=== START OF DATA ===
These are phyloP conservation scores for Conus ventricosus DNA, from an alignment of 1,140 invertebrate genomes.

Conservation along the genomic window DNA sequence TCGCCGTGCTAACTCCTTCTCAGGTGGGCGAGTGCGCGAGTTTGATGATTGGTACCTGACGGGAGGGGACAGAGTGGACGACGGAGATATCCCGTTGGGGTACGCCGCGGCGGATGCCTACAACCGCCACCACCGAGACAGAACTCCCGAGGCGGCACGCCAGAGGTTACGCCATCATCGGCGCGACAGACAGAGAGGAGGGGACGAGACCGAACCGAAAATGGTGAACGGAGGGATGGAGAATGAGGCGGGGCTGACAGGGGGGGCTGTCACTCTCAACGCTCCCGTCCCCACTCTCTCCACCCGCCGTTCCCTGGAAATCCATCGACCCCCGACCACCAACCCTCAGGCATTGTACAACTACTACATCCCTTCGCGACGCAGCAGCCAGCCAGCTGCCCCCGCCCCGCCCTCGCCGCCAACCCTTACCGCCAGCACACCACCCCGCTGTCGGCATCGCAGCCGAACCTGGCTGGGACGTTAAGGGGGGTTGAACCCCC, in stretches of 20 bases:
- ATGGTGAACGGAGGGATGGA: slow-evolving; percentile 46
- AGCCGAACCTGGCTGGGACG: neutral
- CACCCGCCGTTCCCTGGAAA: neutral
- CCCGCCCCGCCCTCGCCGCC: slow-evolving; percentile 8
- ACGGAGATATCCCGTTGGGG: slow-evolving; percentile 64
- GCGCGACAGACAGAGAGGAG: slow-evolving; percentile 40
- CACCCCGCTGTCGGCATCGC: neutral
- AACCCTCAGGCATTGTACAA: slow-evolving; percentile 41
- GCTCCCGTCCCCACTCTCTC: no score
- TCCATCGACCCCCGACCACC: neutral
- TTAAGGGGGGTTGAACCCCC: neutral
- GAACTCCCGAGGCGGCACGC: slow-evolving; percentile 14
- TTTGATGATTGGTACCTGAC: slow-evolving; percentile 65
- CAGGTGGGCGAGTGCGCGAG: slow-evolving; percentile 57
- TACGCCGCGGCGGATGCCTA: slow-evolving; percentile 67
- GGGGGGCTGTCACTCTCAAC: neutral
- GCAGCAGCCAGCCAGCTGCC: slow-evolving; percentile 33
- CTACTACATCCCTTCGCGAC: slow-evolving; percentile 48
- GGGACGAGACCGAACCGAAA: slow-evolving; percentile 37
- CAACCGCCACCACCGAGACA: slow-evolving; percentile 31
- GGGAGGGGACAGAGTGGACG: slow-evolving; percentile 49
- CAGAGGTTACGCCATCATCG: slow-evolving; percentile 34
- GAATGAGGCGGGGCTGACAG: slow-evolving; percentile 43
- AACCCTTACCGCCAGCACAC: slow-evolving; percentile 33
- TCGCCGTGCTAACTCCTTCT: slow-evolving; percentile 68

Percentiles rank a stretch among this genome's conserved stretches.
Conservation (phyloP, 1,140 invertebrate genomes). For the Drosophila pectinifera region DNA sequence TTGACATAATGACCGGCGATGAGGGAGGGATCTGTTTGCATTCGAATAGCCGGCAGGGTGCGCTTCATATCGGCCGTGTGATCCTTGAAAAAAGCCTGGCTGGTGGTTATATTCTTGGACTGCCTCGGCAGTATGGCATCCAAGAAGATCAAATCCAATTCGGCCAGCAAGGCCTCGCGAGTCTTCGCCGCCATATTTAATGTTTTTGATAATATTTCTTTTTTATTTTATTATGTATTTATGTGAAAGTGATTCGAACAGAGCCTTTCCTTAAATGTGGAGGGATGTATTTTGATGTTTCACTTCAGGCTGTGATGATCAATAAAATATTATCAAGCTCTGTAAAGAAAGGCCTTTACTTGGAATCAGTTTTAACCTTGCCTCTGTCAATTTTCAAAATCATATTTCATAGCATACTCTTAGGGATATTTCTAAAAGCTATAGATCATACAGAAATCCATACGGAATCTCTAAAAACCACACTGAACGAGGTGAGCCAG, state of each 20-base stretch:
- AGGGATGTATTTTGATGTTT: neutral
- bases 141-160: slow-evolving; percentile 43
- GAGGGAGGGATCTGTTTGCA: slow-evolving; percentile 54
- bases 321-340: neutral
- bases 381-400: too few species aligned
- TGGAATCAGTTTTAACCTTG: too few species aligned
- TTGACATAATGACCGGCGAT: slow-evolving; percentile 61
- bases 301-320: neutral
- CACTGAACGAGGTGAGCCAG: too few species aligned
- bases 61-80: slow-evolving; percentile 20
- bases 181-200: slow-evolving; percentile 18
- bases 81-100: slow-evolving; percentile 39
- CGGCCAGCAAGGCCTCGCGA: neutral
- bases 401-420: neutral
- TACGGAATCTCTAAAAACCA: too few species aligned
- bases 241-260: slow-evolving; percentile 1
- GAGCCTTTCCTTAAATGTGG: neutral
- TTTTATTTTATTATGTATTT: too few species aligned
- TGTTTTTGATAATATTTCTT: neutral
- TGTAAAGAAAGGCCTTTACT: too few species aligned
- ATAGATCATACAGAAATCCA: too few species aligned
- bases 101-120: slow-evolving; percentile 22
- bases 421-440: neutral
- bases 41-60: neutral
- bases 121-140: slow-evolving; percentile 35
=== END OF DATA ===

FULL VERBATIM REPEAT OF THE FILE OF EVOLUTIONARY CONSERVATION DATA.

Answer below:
These are phyloP conservation scores for Conus ventricosus DNA, from an alignment of 1,140 invertebrate genomes.

Conservation along the genomic window DNA sequence TCGCCGTGCTAACTCCTTCTCAGGTGGGCGAGTGCGCGAGTTTGATGATTGGTACCTGACGGGAGGGGACAGAGTGGACGACGGAGATATCCCGTTGGGGTACGCCGCGGCGGATGCCTACAACCGCCACCACCGAGACAGAACTCCCGAGGCGGCACGCCAGAGGTTACGCCATCATCGGCGCGACAGACAGAGAGGAGGGGACGAGACCGAACCGAAAATGGTGAACGGAGGGATGGAGAATGAGGCGGGGCTGACAGGGGGGGCTGTCACTCTCAACGCTCCCGTCCCCACTCTCTCCACCCGCCGTTCCCTGGAAATCCATCGACCCCCGACCACCAACCCTCAGGCATTGTACAACTACTACATCCCTTCGCGACGCAGCAGCCAGCCAGCTGCCCCCGCCCCGCCCTCGCCGCCAACCCTTACCGCCAGCACACCACCCCGCTGTCGGCATCGCAGCCGAACCTGGCTGGGACGTTAAGGGGGGTTGAACCCCC, in stretches of 20 bases:
- ATGGTGAACGGAGGGATGGA: slow-evolving; percentile 46
- AGCCGAACCTGGCTGGGACG: neutral
- CACCCGCCGTTCCCTGGAAA: neutral
- CCCGCCCCGCCCTCGCCGCC: slow-evolving; percentile 8
- ACGGAGATATCCCGTTGGGG: slow-evolving; percentile 64
- GCGCGACAGACAGAGAGGAG: slow-evolving; percentile 40
- CACCCCGCTGTCGGCATCGC: neutral
- AACCCTCAGGCATTGTACAA: slow-evolving; percentile 41
- GCTCCCGTCCCCACTCTCTC: no score
- TCCATCGACCCCCGACCACC: neutral
- TTAAGGGGGGTTGAACCCCC: neutral
- GAACTCCCGAGGCGGCACGC: slow-evolving; percentile 14
- TTTGATGATTGGTACCTGAC: slow-evolving; percentile 65
- CAGGTGGGCGAGTGCGCGAG: slow-evolving; percentile 57
- TACGCCGCGGCGGATGCCTA: slow-evolving; percentile 67
- GGGGGGCTGTCACTCTCAAC: neutral
- GCAGCAGCCAGCCAGCTGCC: slow-evolving; percentile 33
- CTACTACATCCCTTCGCGAC: slow-evolving; percentile 48
- GGGACGAGACCGAACCGAAA: slow-evolving; percentile 37
- CAACCGCCACCACCGAGACA: slow-evolving; percentile 31
- GGGAGGGGACAGAGTGGACG: slow-evolving; percentile 49
- CAGAGGTTACGCCATCATCG: slow-evolving; percentile 34
- GAATGAGGCGGGGCTGACAG: slow-evolving; percentile 43
- AACCCTTACCGCCAGCACAC: slow-evolving; percentile 33
- TCGCCGTGCTAACTCCTTCT: slow-evolving; percentile 68

Percentiles rank a stretch among this genome's conserved stretches.
Conservation (phyloP, 1,140 invertebrate genomes). For the Drosophila pectinifera region DNA sequence TTGACATAATGACCGGCGATGAGGGAGGGATCTGTTTGCATTCGAATAGCCGGCAGGGTGCGCTTCATATCGGCCGTGTGATCCTTGAAAAAAGCCTGGCTGGTGGTTATATTCTTGGACTGCCTCGGCAGTATGGCATCCAAGAAGATCAAATCCAATTCGGCCAGCAAGGCCTCGCGAGTCTTCGCCGCCATATTTAATGTTTTTGATAATATTTCTTTTTTATTTTATTATGTATTTATGTGAAAGTGATTCGAACAGAGCCTTTCCTTAAATGTGGAGGGATGTATTTTGATGTTTCACTTCAGGCTGTGATGATCAATAAAATATTATCAAGCTCTGTAAAGAAAGGCCTTTACTTGGAATCAGTTTTAACCTTGCCTCTGTCAATTTTCAAAATCATATTTCATAGCATACTCTTAGGGATATTTCTAAAAGCTATAGATCATACAGAAATCCATACGGAATCTCTAAAAACCACACTGAACGAGGTGAGCCAG, state of each 20-base stretch:
- AGGGATGTATTTTGATGTTT: neutral
- bases 141-160: slow-evolving; percentile 43
- GAGGGAGGGATCTGTTTGCA: slow-evolving; percentile 54
- bases 321-340: neutral
- bases 381-400: too few species aligned
- TGGAATCAGTTTTAACCTTG: too few species aligned
- TTGACATAATGACCGGCGAT: slow-evolving; percentile 61
- bases 301-320: neutral
- CACTGAACGAGGTGAGCCAG: too few species aligned
- bases 61-80: slow-evolving; percentile 20
- bases 181-200: slow-evolving; percentile 18
- bases 81-100: slow-evolving; percentile 39
- CGGCCAGCAAGGCCTCGCGA: neutral
- bases 401-420: neutral
- TACGGAATCTCTAAAAACCA: too few species aligned
- bases 241-260: slow-evolving; percentile 1
- GAGCCTTTCCTTAAATGTGG: neutral
- TTTTATTTTATTATGTATTT: too few species aligned
- TGTTTTTGATAATATTTCTT: neutral
- TGTAAAGAAAGGCCTTTACT: too few species aligned
- ATAGATCATACAGAAATCCA: too few species aligned
- bases 101-120: slow-evolving; percentile 22
- bases 421-440: neutral
- bases 41-60: neutral
- bases 121-140: slow-evolving; percentile 35